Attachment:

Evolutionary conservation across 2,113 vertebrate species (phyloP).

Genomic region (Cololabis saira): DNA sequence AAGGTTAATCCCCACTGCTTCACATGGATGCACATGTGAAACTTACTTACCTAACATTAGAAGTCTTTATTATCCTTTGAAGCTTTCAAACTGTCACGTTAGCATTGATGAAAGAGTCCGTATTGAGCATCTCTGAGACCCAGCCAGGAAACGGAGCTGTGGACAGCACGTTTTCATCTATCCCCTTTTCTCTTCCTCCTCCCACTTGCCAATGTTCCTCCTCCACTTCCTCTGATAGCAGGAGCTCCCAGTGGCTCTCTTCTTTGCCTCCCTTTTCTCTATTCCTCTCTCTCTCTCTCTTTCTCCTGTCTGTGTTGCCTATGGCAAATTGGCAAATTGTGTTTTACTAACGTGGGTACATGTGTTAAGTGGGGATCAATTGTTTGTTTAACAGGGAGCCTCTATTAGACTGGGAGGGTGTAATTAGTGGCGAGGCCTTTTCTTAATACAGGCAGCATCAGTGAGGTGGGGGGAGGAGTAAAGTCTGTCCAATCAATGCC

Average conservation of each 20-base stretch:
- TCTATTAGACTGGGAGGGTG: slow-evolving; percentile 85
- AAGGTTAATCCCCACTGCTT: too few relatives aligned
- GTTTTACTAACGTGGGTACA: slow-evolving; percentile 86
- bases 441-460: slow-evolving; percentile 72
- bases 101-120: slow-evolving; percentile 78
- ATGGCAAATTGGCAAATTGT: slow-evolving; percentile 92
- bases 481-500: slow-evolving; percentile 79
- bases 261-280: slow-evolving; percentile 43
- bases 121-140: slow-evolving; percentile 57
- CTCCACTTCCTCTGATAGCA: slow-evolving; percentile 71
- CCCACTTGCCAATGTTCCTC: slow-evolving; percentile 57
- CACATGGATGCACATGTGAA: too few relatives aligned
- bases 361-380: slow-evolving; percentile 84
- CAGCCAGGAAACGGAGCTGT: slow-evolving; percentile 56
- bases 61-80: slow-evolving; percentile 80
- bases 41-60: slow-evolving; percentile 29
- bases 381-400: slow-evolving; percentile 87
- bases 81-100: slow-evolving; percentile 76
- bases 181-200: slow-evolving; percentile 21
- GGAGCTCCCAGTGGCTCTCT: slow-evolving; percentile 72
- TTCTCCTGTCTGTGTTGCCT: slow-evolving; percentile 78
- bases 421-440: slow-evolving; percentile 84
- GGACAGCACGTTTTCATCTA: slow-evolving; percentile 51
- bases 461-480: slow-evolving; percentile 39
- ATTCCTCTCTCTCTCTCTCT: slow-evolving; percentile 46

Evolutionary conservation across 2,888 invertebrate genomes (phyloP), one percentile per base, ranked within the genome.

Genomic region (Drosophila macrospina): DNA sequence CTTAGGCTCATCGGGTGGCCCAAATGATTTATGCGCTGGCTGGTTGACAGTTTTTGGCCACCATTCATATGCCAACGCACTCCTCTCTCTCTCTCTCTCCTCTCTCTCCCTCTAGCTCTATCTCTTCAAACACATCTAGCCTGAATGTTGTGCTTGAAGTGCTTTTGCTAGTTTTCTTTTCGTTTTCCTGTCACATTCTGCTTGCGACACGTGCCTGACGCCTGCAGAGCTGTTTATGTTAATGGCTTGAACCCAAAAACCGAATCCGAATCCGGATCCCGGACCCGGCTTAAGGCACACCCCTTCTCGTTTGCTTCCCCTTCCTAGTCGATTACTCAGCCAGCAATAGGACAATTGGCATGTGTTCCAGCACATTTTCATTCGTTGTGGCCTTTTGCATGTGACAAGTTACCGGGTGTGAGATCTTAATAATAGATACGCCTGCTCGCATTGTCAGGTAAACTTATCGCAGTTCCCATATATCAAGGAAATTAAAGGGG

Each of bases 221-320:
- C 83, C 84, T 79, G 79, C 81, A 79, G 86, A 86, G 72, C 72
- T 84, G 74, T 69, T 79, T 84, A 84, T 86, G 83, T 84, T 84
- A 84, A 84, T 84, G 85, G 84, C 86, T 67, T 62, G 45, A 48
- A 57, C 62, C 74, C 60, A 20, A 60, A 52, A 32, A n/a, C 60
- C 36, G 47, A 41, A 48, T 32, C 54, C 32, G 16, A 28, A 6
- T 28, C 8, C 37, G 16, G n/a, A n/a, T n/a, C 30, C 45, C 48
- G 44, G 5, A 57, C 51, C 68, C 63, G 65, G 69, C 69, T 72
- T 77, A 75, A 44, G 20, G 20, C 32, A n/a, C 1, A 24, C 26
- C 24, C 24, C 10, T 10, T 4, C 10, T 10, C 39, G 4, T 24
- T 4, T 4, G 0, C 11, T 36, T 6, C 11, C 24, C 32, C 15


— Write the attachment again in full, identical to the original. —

Evolutionary conservation across 2,113 vertebrate species (phyloP).

Genomic region (Cololabis saira): DNA sequence AAGGTTAATCCCCACTGCTTCACATGGATGCACATGTGAAACTTACTTACCTAACATTAGAAGTCTTTATTATCCTTTGAAGCTTTCAAACTGTCACGTTAGCATTGATGAAAGAGTCCGTATTGAGCATCTCTGAGACCCAGCCAGGAAACGGAGCTGTGGACAGCACGTTTTCATCTATCCCCTTTTCTCTTCCTCCTCCCACTTGCCAATGTTCCTCCTCCACTTCCTCTGATAGCAGGAGCTCCCAGTGGCTCTCTTCTTTGCCTCCCTTTTCTCTATTCCTCTCTCTCTCTCTCTTTCTCCTGTCTGTGTTGCCTATGGCAAATTGGCAAATTGTGTTTTACTAACGTGGGTACATGTGTTAAGTGGGGATCAATTGTTTGTTTAACAGGGAGCCTCTATTAGACTGGGAGGGTGTAATTAGTGGCGAGGCCTTTTCTTAATACAGGCAGCATCAGTGAGGTGGGGGGAGGAGTAAAGTCTGTCCAATCAATGCC

Average conservation of each 20-base stretch:
- TCTATTAGACTGGGAGGGTG: slow-evolving; percentile 85
- AAGGTTAATCCCCACTGCTT: too few relatives aligned
- GTTTTACTAACGTGGGTACA: slow-evolving; percentile 86
- bases 441-460: slow-evolving; percentile 72
- bases 101-120: slow-evolving; percentile 78
- ATGGCAAATTGGCAAATTGT: slow-evolving; percentile 92
- bases 481-500: slow-evolving; percentile 79
- bases 261-280: slow-evolving; percentile 43
- bases 121-140: slow-evolving; percentile 57
- CTCCACTTCCTCTGATAGCA: slow-evolving; percentile 71
- CCCACTTGCCAATGTTCCTC: slow-evolving; percentile 57
- CACATGGATGCACATGTGAA: too few relatives aligned
- bases 361-380: slow-evolving; percentile 84
- CAGCCAGGAAACGGAGCTGT: slow-evolving; percentile 56
- bases 61-80: slow-evolving; percentile 80
- bases 41-60: slow-evolving; percentile 29
- bases 381-400: slow-evolving; percentile 87
- bases 81-100: slow-evolving; percentile 76
- bases 181-200: slow-evolving; percentile 21
- GGAGCTCCCAGTGGCTCTCT: slow-evolving; percentile 72
- TTCTCCTGTCTGTGTTGCCT: slow-evolving; percentile 78
- bases 421-440: slow-evolving; percentile 84
- GGACAGCACGTTTTCATCTA: slow-evolving; percentile 51
- bases 461-480: slow-evolving; percentile 39
- ATTCCTCTCTCTCTCTCTCT: slow-evolving; percentile 46

Evolutionary conservation across 2,888 invertebrate genomes (phyloP), one percentile per base, ranked within the genome.

Genomic region (Drosophila macrospina): DNA sequence CTTAGGCTCATCGGGTGGCCCAAATGATTTATGCGCTGGCTGGTTGACAGTTTTTGGCCACCATTCATATGCCAACGCACTCCTCTCTCTCTCTCTCTCCTCTCTCTCCCTCTAGCTCTATCTCTTCAAACACATCTAGCCTGAATGTTGTGCTTGAAGTGCTTTTGCTAGTTTTCTTTTCGTTTTCCTGTCACATTCTGCTTGCGACACGTGCCTGACGCCTGCAGAGCTGTTTATGTTAATGGCTTGAACCCAAAAACCGAATCCGAATCCGGATCCCGGACCCGGCTTAAGGCACACCCCTTCTCGTTTGCTTCCCCTTCCTAGTCGATTACTCAGCCAGCAATAGGACAATTGGCATGTGTTCCAGCACATTTTCATTCGTTGTGGCCTTTTGCATGTGACAAGTTACCGGGTGTGAGATCTTAATAATAGATACGCCTGCTCGCATTGTCAGGTAAACTTATCGCAGTTCCCATATATCAAGGAAATTAAAGGGG

Each of bases 221-320:
- C 83, C 84, T 79, G 79, C 81, A 79, G 86, A 86, G 72, C 72
- T 84, G 74, T 69, T 79, T 84, A 84, T 86, G 83, T 84, T 84
- A 84, A 84, T 84, G 85, G 84, C 86, T 67, T 62, G 45, A 48
- A 57, C 62, C 74, C 60, A 20, A 60, A 52, A 32, A n/a, C 60
- C 36, G 47, A 41, A 48, T 32, C 54, C 32, G 16, A 28, A 6
- T 28, C 8, C 37, G 16, G n/a, A n/a, T n/a, C 30, C 45, C 48
- G 44, G 5, A 57, C 51, C 68, C 63, G 65, G 69, C 69, T 72
- T 77, A 75, A 44, G 20, G 20, C 32, A n/a, C 1, A 24, C 26
- C 24, C 24, C 10, T 10, T 4, C 10, T 10, C 39, G 4, T 24
- T 4, T 4, G 0, C 11, T 36, T 6, C 11, C 24, C 32, C 15